By Laura Bailey
A new federal climate change report gives a troubling forecast for Alaska. But within the news is a hopeful takeaway for those of us who really want to make a difference in addressing global warming.
Temperatures in Alaska could rise a whopping 13° F in the next 50 years as a result of global warming, according to the major climate change report released by the White House June 16.
If such changes occur, Alaska’s Arctic could be without ice during summertime within this century, creating devastating results for ice-dependent species, such as seals and polar bears.
In fact, the report’s projections say that there will be no wild polar bears left in Alaska in 75 years.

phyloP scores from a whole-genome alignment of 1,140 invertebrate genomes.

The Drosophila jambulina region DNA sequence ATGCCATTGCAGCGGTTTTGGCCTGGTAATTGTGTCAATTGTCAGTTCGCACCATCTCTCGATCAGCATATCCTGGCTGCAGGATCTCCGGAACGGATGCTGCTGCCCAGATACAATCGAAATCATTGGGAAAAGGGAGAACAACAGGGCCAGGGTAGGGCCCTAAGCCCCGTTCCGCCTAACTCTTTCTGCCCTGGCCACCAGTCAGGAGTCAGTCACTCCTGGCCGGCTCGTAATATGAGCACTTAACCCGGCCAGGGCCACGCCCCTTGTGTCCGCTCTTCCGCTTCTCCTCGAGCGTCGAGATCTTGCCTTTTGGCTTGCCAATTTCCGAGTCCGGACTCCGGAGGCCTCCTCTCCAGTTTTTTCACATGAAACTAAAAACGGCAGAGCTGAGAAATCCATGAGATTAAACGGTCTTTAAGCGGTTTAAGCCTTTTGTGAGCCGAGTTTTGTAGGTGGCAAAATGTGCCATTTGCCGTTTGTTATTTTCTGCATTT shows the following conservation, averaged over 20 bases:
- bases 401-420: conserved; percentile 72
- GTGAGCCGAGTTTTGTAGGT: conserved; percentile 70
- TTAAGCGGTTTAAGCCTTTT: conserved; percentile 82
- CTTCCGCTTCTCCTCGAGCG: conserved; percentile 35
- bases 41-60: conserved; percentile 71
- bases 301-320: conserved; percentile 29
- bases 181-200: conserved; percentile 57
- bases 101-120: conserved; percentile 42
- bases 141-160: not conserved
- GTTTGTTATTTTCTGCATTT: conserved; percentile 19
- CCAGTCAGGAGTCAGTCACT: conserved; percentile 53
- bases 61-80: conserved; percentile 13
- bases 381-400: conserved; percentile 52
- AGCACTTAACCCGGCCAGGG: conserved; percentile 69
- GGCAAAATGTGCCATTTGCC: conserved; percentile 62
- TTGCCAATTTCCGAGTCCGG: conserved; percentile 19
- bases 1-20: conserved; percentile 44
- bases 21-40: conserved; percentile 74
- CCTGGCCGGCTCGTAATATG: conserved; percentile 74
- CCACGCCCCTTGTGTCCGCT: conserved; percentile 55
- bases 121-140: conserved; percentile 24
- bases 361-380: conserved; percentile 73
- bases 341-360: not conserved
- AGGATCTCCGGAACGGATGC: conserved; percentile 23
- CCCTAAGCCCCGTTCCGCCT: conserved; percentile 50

Alaska is already experiencing global warming impacts more severely than any other region in the nation.
While this forecast is gloomy at best, the good news is that the report confirms that acting now to limit greenhouse gas emissions could decrease the severity of global warming impacts significantly.
The Wilderness Society has been a strong advocate for a piece of legislation that would do just that. The Waxman-Markey energy and climate bill now being considered by Congress would limit carbon emissions from polluters and invest in a clean energy infrastructure for the country.
It would also take the very positive step of creating funds to help animals and wildlands adapt to changing climate.
This is important because the chances of species surviving the changes ahead will depend not only on the rate of continuing change but also on what strategies are implemented to help them cope.
The Waxman-Markey energy and climate bill may be voted on by the House of Representatives as early as this week. You can help to pass this important legislation here.
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